Obviously, it didn’t help that It was pounding around like a 5,000-foot Godzilla clown, vacuuming up all the horror dollars that were out there. Paramount picked a terrible release date, as a simple Google search would have showed the foothold that It already had when they chose the release date. Reviews were actually pretty good – currently at 68% and dropping, as Middle America and web reviewers get a hold of Mother! – but "top critics" were much higher at 76% fresh, indicating the strain between critics who review for a living and those that just like to see a good movie. That was shown brilliantly by the Cinemascore, which came in an F, the lowest grade you can get, and one seen even less than the rare A+. Word-of-mouth stands to be disastrous, as this will not be getting the Black Swan legs that were predicted for Mother! prior to release. I wouldn’t be surprised if it failed to make its $30 million budget back (plus marketing costs). Last, that likely means no trip to the Oscars for JLaw, as her next big hope is Red Sparrow, which isn’t opening until 2018.
The rest of the top ten is a sad sack of retirement home losers. Last weekend’s second place film, Reese Witherspoon’s Home Again, drops 38% and earns $5.3 million over the weekend. It was made for $12 million and has now earned $17.1 million. Former three-time winner as top flick, The Hitman’s Bodyguard, earned $3.6 million this weekend and fell 26%. That one has earned $70.4 million at the domestic box office against a $30 million budget.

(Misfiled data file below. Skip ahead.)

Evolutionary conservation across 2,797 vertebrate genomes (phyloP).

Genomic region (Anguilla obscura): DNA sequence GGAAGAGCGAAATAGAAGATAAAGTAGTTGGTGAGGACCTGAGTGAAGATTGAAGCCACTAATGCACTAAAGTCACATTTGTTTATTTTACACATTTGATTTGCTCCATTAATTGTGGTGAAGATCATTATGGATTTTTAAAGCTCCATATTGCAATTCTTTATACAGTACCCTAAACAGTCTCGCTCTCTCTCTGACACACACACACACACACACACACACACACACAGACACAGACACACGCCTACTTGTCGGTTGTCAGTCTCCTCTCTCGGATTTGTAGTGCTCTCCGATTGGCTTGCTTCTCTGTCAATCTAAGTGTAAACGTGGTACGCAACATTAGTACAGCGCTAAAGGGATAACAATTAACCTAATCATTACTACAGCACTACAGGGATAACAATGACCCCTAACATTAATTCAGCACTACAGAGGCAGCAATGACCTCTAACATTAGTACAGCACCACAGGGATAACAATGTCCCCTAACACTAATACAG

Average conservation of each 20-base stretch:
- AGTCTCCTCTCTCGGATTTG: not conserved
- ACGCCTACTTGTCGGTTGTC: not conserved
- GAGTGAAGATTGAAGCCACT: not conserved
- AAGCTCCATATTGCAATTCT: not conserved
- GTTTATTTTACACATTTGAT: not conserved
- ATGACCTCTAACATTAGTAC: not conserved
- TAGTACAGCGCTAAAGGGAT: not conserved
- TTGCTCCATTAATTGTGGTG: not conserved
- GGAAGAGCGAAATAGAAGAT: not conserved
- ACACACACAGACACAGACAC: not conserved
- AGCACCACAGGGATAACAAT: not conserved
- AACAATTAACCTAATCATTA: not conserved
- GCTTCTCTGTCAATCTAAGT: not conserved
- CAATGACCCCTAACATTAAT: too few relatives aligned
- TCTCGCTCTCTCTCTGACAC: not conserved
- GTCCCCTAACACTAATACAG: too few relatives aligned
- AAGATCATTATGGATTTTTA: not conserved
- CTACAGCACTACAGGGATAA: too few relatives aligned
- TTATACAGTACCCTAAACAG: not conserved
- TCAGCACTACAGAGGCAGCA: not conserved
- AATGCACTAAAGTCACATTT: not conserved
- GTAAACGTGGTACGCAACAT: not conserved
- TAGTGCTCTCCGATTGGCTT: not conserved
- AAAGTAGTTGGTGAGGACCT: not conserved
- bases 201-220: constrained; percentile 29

Wind River got a nice build up and peaked at $6 million over Labor Day weekend, but has since come back down to earth, this weekend earning $2.55 million. The good news, though, is that the $11 million film has now earned $29.1 million. Annabelle: Creation didn’t get hammered as badly by It as one might think – last weekend dropping 47%, and this weekend 35%, with a gross of $99.9 million. It’s going to need another day or two to crack $100 million.
Overall, It continues to make the box office comparable versus last year, but had it tanked, we would still be in the ugliest streak since Jesus was kid. The top 12 films this weekend earned $103.7 million, way up from the $75 million earned last year when Sully led for the second time, and three promising openers all failed to punch above $10 million. Next weekend brings two biggies in the Kingsman sequel and The LEGO Ninjago Movie, and another horror title in Friend Request (not a great title, sorry). These three will have to compete with year ago totals that included The Magnificent Seven’s $34.7 million and Storks’ $21.3 million.